pattern = "r(.*?)c"
        rpm =, s).group(1)
        rpm = -1
        pattern = "c(.*?)v"
        current =, s).group(1)
        current = -1
        pattern = "v(.*?)e"
        voltage =, s).group(1)
        voltage = -1    
    thrust = int(thrust1)
    print("Current time: " + str(time1))
    print("Current thrust: " + str(thrust))
    print("Current rpm: " + str(rpm))
    print("Current current: " + str(current))
    print("Current voltage: " + str(voltage))

class App(QWidget):
    global val
    global xThrust, yThrust, xThrottle, yThrottle, xRPM, yRPM, xCurrent, yCurrent, xRelay, xDials, yDials, xSettings
    global thrust, record, throttleSet
    def __init__(self):       
        self.title = 'Thrust Tester'
        self.left = 200 = 200
        self.width = 1920
        self.height = 1080
        self.qTimer = QTimer()
    def initUI(self):
        self.setGeometry(self.left,, self.width, self.height)
        p = self.palette()
        p.setColor(self.backgroundRole(), QColor(25, 35, 40))
        ### DIAL SECTION
        # THRUST DIAL
        self.labelThrust = QLabel(self)
        self.labelThrust.setGeometry(xThrust + 62, yThrust + 75, 300, 50)
        self.labelThrust.setFont(QFont("Arial", 36))
        self.labelThrust.setStyleSheet("QLabel {color : cyan}")
        self.labelThrustName = QLabel(self)
        self.labelThrustName.setText("Thrust [g]")
        self.labelThrustName.setGeometry(xThrust + 20, yThrust + 210, 300, 50)
        self.labelThrustName.setFont(QFont("Arial", 24))
        self.labelThrustName.setStyleSheet("QLabel {color : cyan}")
        # Throttle DIAL
        self.labelThrottle = QLabel(self)
        self.labelThrottle.setGeometry(xThrottle + 75, yThrottle + 75, 300, 50)
        self.labelThrottle.setFont(QFont("Arial", 36))
        self.labelThrottle.setStyleSheet("QLabel {color : rgb(255, 7, 58)}")
        self.labelThrottleName = QLabel(self)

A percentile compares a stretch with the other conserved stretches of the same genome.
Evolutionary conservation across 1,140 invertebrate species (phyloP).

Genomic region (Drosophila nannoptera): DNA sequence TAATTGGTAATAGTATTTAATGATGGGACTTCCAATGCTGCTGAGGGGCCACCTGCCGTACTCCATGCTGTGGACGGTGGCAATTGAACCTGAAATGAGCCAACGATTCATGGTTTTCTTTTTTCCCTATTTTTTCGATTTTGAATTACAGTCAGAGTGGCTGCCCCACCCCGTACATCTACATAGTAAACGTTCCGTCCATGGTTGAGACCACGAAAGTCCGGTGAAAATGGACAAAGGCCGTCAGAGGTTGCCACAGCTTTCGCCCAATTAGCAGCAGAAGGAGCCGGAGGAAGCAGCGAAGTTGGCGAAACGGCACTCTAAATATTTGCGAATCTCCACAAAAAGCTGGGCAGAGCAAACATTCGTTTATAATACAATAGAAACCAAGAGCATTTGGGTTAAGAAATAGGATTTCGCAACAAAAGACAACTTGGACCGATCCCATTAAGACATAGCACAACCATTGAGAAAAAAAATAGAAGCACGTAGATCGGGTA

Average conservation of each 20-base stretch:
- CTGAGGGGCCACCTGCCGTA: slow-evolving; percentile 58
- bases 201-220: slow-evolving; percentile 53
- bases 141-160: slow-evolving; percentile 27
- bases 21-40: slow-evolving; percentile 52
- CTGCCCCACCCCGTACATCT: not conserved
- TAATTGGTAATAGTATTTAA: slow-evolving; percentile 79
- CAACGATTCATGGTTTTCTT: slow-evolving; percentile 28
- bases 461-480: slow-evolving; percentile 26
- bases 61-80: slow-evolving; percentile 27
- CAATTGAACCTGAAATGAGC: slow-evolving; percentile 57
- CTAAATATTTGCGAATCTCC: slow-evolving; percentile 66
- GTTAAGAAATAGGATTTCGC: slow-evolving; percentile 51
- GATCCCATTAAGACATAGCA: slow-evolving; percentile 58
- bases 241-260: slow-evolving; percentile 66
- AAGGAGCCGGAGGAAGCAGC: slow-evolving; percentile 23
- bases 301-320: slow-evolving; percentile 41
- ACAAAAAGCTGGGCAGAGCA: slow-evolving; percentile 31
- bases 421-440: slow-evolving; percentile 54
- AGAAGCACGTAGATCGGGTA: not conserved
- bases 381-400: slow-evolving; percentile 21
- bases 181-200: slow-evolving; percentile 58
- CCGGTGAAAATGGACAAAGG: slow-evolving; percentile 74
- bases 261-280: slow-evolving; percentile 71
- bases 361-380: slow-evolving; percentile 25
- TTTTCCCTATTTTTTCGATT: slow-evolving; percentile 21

self.labelThrottleName.setText("Throttle [%]")
        self.labelThrottleName.setGeometry(xThrottle + 20, yThrottle + 210, 300, 50)
        self.labelThrottleName.setFont(QFont("Arial", 24))
        self.labelThrottleName.setStyleSheet("QLabel {color : rgb(255, 7, 58)}")
        # RPM DIAL
        self.labelRPM = QLabel(self)
        self.labelRPM.setGeometry(xRPM + 62, yRPM + 75, 300, 50)
        self.labelRPM.setFont(QFont("Arial", 36))
        self.labelRPM.setStyleSheet("QLabel {color : rgb(255, 131, 0)}")
        self.labelRPMName = QLabel(self)
        self.labelRPMName.setText("RPM [x1000]")
        self.labelRPMName.setGeometry(xRPM + 10, yRPM + 210, 300, 50)
        self.labelRPMName.setFont(QFont("Arial", 24))
        self.labelRPMName.setStyleSheet("QLabel {color : rgb(255, 131, 0)}")
        # CURRENT DIAL
        self.labelCurrent = QLabel(self)
        self.labelCurrent.setGeometry(xCurrent + 75, yCurrent + 75, 300, 50)
        self.labelCurrent.setFont(QFont("Arial", 36))
        self.labelCurrent.setStyleSheet("QLabel {color : rgb(57, 255, 20)}")
        self.labelCurrentName = QLabel(self)
        self.labelCurrentName.setText("Current [A]")
        self.labelCurrentName.setGeometry(xCurrent + 20, yCurrent + 210, 300, 50)
        self.labelCurrentName.setFont(QFont("Arial", 24))
        self.labelCurrentName.setStyleSheet("QLabel {color : rgb(57, 255, 20)}")
        ### RELAY SECTION
        # RELAY NAME
        self.labellRelayName = QLabel(self)
        self.labellRelayName.setGeometry(xRelay + 30, yDials - 15, 300, 50)
        self.labellRelayName.setFont(QFont("Arial", 43))
        self.labellRelayName.setStyleSheet("QLabel {color : rgb(150, 150, 150)}")
        self.labellRelayStatusON = QLabel(self)
        self.labellRelayStatusON.setGeometry(xRelay + 75, yDials + 200, 300, 50)
        self.labellRelayStatusON.setFont(QFont("Arial", 43))
        self.labellRelayStatusON.setStyleSheet("QLabel {color : rgb(150, 150, 150)}")
        self.labellRelayStatusON = QLabel(self)
        self.labellRelayStatusON.setGeometry(xRelay + 70, yDials + 200, 300, 50)
        self.labellRelayStatusON.setFont(QFont("Arial", 43))
        self.labellRelayStatusON.setStyleSheet("QLabel {color : rgb(150, 150, 150)}")
        self.labelSettingsName = QLabel(self)
        self.labelSettingsName.setGeometry(xSettings + 48, yDials - 15, 300, 50)
        self.labelSettingsName.setFont(QFont("Arial", 43))
        self.labelSettingsName.setStyleSheet("QLabel {color : rgb(150, 150, 150)}")
        self.labelSettingsName = QLabel(self)
        self.labelSettingsName.setText("Number of Blades:")
        self.labelSettingsName.setGeometry(xSettings + 15, yDials + 70, 300, 50)
        self.labelSettingsName.setFont(QFont("Arial", 24))
        self.labelSettingsName.setStyleSheet("QLabel {color : rgb(150, 150, 150)}")
        self.numberOfBlades = QSpinBox(self)
        self.numberOfBlades.setRange(2, 5)
        self.numberOfBlades.setGeometry(xSettings + 290, yDials + 70, 70, 50)
        self.numberOfBlades.setFont(QFont("Arial", 30))
        self.numberOfBlades.setStyleSheet("QSpinBox {background-color : rgb(45, 50, 60); color : rgb(150, 150, 150)}")
        # MODE BUTTON
        self.buttonMenu = QPushButton("MODE", self)
        self.buttonMenu.resize(100, 50)